Brain Neoplasms
Brain
Neoplasm Metastasis
Survival
Karnofsky Performance Status
Research Ethics Committees
Tumors
Rectum
Esophagus
Decision making
Demography
Clinical Trials
Databases
Therapeutics

PubMed: MeSH publication types

  • Journal Article
  • Research Support, N.I.H., Extramural

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Survival and prognostic factors in patients with gastrointestinal cancers and brain metastases : have we made progress? / Sperduto, Paul W.; Fang, Penny; Li, Jing; Breen, William; Brown, Paul D.; Cagney, Daniel; Aizer, Ayal; Yu, James; Chiang, Veronica; Jain, Supriya; Gaspar, Laurie E.; Myrehaug, Sten; Sahgal, Arjun; Braunstein, Steve; Sneed, Penny; Cameron, Brent; Attia, Albert; Molitoris, Jason; Wu, Cheng Chia; Wang, Tony J.C.; Lockney, Natalie; Beal, Kathryn; Parkhurst, Jessica; Buatti, John M.; Shanley, Ryan M; Lou, Emil; Tandberg, Daniel D.; Kirkpatrick, John P.; Shi, Diana; Shih, Helen A.; Chuong, Michael; Saito, Hirotake; Aoyama, Hidefumi; Masucci, Laura; Roberge, David; Mehta, Minesh P.

In: Translational Research, Vol. 208, 01.06.2019, p. 63-72.

Research output: Contribution to journalArticle

Sperduto, PW, Fang, P, Li, J, Breen, W, Brown, PD, Cagney, D, Aizer, A, Yu, J, Chiang, V, Jain, S, Gaspar, LE, Myrehaug, S, Sahgal, A, Braunstein, S, Sneed, P, Cameron, B, Attia, A, Molitoris, J, Wu, CC, Wang, TJC, Lockney, N, Beal, K, Parkhurst, J, Buatti, JM, Shanley, RM, Lou, E, Tandberg, DD, Kirkpatrick, JP, Shi, D, Shih, HA, Chuong, M, Saito, H, Aoyama, H, Masucci, L, Roberge, D & Mehta, MP 2019, 'Survival and prognostic factors in patients with gastrointestinal cancers and brain metastases: have we made progress?', Translational Research, vol. 208, pp. 63-72. https://doi.org/10.1016/j.trsl.2019.02.011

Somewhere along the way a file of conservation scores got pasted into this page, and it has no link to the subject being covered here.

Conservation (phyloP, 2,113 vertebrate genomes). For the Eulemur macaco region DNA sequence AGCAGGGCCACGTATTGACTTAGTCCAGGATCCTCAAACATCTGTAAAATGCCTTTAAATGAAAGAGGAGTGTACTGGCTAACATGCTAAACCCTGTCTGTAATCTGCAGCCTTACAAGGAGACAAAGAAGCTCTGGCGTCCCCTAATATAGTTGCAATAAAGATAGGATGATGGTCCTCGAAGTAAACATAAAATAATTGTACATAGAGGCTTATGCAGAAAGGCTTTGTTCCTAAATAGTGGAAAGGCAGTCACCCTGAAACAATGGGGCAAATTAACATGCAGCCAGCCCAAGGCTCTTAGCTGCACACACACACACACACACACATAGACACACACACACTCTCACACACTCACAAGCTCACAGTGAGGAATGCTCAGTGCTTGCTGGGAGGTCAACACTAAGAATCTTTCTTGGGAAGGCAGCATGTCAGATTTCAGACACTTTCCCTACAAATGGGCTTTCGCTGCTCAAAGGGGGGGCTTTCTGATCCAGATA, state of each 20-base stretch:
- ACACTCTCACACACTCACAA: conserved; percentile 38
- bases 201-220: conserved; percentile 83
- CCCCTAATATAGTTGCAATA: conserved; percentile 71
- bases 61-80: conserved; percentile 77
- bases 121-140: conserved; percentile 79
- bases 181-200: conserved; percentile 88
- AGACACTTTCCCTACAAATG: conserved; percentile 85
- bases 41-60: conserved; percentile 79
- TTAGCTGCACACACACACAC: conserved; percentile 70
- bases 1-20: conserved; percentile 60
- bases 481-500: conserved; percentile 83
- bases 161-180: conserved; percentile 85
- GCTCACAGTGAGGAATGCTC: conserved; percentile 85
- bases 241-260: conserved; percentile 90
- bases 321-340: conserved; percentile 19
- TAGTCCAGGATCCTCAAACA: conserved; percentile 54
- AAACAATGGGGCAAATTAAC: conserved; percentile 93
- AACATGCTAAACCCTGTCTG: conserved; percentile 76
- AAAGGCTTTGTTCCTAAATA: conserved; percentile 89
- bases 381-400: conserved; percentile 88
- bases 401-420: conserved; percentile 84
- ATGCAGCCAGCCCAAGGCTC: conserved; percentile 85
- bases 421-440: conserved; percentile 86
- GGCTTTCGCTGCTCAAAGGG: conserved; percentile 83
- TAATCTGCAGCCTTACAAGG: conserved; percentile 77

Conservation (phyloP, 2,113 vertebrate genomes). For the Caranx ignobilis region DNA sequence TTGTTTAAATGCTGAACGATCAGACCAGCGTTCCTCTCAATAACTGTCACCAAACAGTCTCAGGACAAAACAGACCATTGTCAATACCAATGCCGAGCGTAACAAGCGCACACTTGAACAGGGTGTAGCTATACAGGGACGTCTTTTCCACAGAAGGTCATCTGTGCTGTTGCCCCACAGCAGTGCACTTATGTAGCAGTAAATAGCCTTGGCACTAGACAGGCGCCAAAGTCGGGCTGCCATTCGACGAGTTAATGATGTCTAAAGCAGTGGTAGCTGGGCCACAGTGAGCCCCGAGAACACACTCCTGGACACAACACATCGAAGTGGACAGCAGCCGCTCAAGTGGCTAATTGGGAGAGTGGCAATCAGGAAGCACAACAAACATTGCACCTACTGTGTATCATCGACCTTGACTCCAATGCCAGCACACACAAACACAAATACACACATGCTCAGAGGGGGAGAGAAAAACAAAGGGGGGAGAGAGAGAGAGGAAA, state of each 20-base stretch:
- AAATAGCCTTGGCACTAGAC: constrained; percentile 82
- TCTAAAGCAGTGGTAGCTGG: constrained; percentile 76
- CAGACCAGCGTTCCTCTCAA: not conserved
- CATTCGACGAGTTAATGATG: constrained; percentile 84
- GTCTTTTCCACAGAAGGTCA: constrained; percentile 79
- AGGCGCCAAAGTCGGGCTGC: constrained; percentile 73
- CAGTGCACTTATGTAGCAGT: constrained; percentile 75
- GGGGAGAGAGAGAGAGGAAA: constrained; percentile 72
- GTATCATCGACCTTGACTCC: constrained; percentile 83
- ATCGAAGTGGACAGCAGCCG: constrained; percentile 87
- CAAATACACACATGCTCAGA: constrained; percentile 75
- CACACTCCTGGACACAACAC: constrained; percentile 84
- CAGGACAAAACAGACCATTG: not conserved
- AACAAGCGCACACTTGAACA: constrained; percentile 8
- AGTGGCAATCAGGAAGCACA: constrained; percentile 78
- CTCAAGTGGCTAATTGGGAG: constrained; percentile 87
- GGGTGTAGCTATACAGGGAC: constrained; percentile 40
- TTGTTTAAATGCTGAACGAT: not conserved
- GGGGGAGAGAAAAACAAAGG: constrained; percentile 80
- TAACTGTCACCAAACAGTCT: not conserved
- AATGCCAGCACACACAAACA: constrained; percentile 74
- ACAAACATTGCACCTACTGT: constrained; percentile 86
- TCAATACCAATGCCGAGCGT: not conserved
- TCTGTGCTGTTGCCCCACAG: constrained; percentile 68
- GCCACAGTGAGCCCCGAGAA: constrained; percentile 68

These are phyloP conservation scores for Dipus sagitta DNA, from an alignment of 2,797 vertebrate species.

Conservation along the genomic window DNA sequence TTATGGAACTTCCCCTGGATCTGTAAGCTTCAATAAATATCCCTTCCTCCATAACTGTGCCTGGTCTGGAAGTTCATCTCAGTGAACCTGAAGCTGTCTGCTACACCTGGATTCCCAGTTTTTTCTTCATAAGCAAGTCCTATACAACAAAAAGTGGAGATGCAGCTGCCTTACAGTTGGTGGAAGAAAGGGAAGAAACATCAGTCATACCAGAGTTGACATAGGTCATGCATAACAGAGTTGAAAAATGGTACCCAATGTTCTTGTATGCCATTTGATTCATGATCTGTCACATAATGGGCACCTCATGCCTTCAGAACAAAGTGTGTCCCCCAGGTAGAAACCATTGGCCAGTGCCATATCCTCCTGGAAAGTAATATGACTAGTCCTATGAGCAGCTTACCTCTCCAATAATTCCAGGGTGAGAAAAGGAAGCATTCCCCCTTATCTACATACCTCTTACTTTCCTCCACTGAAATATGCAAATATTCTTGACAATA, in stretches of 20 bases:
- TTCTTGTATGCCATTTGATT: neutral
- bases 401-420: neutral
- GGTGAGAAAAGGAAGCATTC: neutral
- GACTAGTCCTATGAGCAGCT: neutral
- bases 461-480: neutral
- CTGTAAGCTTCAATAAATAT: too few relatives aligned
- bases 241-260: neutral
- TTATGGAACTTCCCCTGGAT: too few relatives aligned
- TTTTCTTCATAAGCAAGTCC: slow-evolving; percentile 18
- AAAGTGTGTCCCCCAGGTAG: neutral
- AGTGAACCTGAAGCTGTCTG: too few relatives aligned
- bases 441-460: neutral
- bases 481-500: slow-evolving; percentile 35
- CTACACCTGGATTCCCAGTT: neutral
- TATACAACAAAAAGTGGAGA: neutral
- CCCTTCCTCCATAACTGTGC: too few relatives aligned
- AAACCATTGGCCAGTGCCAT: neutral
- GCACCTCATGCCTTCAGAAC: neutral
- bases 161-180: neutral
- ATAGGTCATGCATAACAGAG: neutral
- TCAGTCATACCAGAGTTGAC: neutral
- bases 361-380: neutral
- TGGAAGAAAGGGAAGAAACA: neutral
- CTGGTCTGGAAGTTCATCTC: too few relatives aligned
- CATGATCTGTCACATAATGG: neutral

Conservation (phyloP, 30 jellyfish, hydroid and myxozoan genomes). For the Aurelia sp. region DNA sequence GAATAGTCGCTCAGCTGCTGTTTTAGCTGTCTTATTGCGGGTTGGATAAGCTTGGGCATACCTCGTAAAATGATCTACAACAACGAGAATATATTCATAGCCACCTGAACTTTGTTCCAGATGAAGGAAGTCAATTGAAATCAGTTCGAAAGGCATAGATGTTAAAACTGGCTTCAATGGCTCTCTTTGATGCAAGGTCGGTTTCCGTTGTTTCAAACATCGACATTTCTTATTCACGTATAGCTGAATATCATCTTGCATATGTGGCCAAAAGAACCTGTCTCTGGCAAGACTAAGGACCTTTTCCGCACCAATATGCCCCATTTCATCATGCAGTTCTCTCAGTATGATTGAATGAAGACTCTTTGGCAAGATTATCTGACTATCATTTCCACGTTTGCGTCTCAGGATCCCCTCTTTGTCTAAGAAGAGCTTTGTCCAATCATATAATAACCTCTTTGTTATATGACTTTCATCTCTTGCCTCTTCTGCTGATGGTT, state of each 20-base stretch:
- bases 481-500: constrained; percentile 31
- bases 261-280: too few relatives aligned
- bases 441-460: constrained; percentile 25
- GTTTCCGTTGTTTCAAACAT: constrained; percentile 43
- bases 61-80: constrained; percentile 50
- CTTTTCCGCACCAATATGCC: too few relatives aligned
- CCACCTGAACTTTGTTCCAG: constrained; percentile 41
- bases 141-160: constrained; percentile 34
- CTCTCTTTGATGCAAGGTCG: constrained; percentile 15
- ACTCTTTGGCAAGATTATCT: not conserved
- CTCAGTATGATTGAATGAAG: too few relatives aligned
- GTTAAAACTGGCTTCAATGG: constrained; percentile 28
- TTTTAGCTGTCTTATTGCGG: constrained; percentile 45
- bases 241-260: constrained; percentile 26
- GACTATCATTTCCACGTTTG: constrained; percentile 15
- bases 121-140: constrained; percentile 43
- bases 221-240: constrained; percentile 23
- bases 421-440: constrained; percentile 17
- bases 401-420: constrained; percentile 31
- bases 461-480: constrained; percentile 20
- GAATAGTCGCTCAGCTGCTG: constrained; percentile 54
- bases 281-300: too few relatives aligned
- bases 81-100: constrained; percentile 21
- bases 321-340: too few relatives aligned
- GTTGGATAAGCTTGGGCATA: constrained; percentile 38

Sperduto, Paul W. ; Fang, Penny ; Li, Jing ; Breen, William ; Brown, Paul D. ; Cagney, Daniel ; Aizer, Ayal ; Yu, James ; Chiang, Veronica ; Jain, Supriya ; Gaspar, Laurie E. ; Myrehaug, Sten ; Sahgal, Arjun ; Braunstein, Steve ; Sneed, Penny ; Cameron, Brent ; Attia, Albert ; Molitoris, Jason ; Wu, Cheng Chia ; Wang, Tony J.C. ; Lockney, Natalie ; Beal, Kathryn ; Parkhurst, Jessica ; Buatti, John M. ; Shanley, Ryan M ; Lou, Emil ; Tandberg, Daniel D. ; Kirkpatrick, John P. ; Shi, Diana ; Shih, Helen A. ; Chuong, Michael ; Saito, Hirotake ; Aoyama, Hidefumi ; Masucci, Laura ; Roberge, David ; Mehta, Minesh P. / Survival and prognostic factors in patients with gastrointestinal cancers and brain metastases : have we made progress?. In: Translational Research. 2019 ; Vol. 208. pp. 63-72.